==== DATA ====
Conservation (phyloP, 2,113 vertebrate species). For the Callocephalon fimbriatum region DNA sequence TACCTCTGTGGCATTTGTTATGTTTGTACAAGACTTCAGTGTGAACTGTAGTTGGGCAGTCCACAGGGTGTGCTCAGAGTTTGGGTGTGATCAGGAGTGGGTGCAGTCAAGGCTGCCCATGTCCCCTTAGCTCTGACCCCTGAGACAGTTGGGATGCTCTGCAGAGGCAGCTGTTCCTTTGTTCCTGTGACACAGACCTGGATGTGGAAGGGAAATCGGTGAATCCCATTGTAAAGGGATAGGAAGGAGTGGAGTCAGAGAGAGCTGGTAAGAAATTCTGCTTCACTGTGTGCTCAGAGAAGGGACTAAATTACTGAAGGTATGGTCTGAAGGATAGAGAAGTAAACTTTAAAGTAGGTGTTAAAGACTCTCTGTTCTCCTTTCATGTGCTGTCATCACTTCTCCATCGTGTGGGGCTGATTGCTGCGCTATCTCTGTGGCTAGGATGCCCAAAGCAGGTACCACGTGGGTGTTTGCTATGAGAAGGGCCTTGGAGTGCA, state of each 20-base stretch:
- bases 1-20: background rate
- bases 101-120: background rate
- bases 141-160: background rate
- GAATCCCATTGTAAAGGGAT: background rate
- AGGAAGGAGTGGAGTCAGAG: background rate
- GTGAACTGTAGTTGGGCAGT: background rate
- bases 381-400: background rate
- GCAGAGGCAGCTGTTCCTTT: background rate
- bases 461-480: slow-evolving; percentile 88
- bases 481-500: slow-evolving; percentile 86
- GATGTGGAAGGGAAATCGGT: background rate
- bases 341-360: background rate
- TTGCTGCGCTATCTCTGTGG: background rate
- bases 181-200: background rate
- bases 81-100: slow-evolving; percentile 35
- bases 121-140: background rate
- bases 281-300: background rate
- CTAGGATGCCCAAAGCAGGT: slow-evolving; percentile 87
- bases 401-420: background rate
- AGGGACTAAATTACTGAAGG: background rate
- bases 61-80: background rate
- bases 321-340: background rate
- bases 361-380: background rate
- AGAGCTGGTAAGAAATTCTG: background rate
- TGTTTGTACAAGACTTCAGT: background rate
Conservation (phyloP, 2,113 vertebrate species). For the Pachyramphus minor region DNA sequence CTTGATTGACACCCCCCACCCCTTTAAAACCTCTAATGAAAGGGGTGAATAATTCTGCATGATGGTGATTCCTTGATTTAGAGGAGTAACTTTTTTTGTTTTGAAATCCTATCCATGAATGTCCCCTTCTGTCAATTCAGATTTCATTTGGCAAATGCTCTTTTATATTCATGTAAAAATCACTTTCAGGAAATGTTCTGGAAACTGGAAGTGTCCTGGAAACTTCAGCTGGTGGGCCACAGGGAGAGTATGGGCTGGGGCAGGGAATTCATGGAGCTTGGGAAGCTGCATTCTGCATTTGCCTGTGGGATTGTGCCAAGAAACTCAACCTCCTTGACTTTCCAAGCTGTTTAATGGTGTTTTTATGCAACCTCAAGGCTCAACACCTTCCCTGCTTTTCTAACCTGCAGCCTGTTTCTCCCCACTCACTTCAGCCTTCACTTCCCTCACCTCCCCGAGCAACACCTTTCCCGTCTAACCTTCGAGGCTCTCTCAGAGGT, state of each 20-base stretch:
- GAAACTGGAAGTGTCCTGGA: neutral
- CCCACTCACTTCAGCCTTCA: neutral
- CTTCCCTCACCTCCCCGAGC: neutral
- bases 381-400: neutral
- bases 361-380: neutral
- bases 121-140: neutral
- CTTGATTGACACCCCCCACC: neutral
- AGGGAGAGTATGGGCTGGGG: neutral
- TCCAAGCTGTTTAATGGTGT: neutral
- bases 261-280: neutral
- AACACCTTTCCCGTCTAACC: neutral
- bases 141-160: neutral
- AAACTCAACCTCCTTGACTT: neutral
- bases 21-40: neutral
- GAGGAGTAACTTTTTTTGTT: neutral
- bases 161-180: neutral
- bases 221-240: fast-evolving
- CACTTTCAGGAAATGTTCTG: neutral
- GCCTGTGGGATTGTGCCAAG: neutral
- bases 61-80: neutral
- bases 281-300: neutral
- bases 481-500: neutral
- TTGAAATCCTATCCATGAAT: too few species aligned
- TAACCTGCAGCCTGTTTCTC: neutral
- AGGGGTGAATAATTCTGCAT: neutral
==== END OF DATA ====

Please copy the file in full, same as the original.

Conservation (phyloP, 2,113 vertebrate species). For the Callocephalon fimbriatum region DNA sequence TACCTCTGTGGCATTTGTTATGTTTGTACAAGACTTCAGTGTGAACTGTAGTTGGGCAGTCCACAGGGTGTGCTCAGAGTTTGGGTGTGATCAGGAGTGGGTGCAGTCAAGGCTGCCCATGTCCCCTTAGCTCTGACCCCTGAGACAGTTGGGATGCTCTGCAGAGGCAGCTGTTCCTTTGTTCCTGTGACACAGACCTGGATGTGGAAGGGAAATCGGTGAATCCCATTGTAAAGGGATAGGAAGGAGTGGAGTCAGAGAGAGCTGGTAAGAAATTCTGCTTCACTGTGTGCTCAGAGAAGGGACTAAATTACTGAAGGTATGGTCTGAAGGATAGAGAAGTAAACTTTAAAGTAGGTGTTAAAGACTCTCTGTTCTCCTTTCATGTGCTGTCATCACTTCTCCATCGTGTGGGGCTGATTGCTGCGCTATCTCTGTGGCTAGGATGCCCAAAGCAGGTACCACGTGGGTGTTTGCTATGAGAAGGGCCTTGGAGTGCA, state of each 20-base stretch:
- bases 1-20: background rate
- bases 101-120: background rate
- bases 141-160: background rate
- GAATCCCATTGTAAAGGGAT: background rate
- AGGAAGGAGTGGAGTCAGAG: background rate
- GTGAACTGTAGTTGGGCAGT: background rate
- bases 381-400: background rate
- GCAGAGGCAGCTGTTCCTTT: background rate
- bases 461-480: slow-evolving; percentile 88
- bases 481-500: slow-evolving; percentile 86
- GATGTGGAAGGGAAATCGGT: background rate
- bases 341-360: background rate
- TTGCTGCGCTATCTCTGTGG: background rate
- bases 181-200: background rate
- bases 81-100: slow-evolving; percentile 35
- bases 121-140: background rate
- bases 281-300: background rate
- CTAGGATGCCCAAAGCAGGT: slow-evolving; percentile 87
- bases 401-420: background rate
- AGGGACTAAATTACTGAAGG: background rate
- bases 61-80: background rate
- bases 321-340: background rate
- bases 361-380: background rate
- AGAGCTGGTAAGAAATTCTG: background rate
- TGTTTGTACAAGACTTCAGT: background rate
Conservation (phyloP, 2,113 vertebrate species). For the Pachyramphus minor region DNA sequence CTTGATTGACACCCCCCACCCCTTTAAAACCTCTAATGAAAGGGGTGAATAATTCTGCATGATGGTGATTCCTTGATTTAGAGGAGTAACTTTTTTTGTTTTGAAATCCTATCCATGAATGTCCCCTTCTGTCAATTCAGATTTCATTTGGCAAATGCTCTTTTATATTCATGTAAAAATCACTTTCAGGAAATGTTCTGGAAACTGGAAGTGTCCTGGAAACTTCAGCTGGTGGGCCACAGGGAGAGTATGGGCTGGGGCAGGGAATTCATGGAGCTTGGGAAGCTGCATTCTGCATTTGCCTGTGGGATTGTGCCAAGAAACTCAACCTCCTTGACTTTCCAAGCTGTTTAATGGTGTTTTTATGCAACCTCAAGGCTCAACACCTTCCCTGCTTTTCTAACCTGCAGCCTGTTTCTCCCCACTCACTTCAGCCTTCACTTCCCTCACCTCCCCGAGCAACACCTTTCCCGTCTAACCTTCGAGGCTCTCTCAGAGGT, state of each 20-base stretch:
- GAAACTGGAAGTGTCCTGGA: neutral
- CCCACTCACTTCAGCCTTCA: neutral
- CTTCCCTCACCTCCCCGAGC: neutral
- bases 381-400: neutral
- bases 361-380: neutral
- bases 121-140: neutral
- CTTGATTGACACCCCCCACC: neutral
- AGGGAGAGTATGGGCTGGGG: neutral
- TCCAAGCTGTTTAATGGTGT: neutral
- bases 261-280: neutral
- AACACCTTTCCCGTCTAACC: neutral
- bases 141-160: neutral
- AAACTCAACCTCCTTGACTT: neutral
- bases 21-40: neutral
- GAGGAGTAACTTTTTTTGTT: neutral
- bases 161-180: neutral
- bases 221-240: fast-evolving
- CACTTTCAGGAAATGTTCTG: neutral
- GCCTGTGGGATTGTGCCAAG: neutral
- bases 61-80: neutral
- bases 281-300: neutral
- bases 481-500: neutral
- TTGAAATCCTATCCATGAAT: too few species aligned
- TAACCTGCAGCCTGTTTCTC: neutral
- AGGGGTGAATAATTCTGCAT: neutral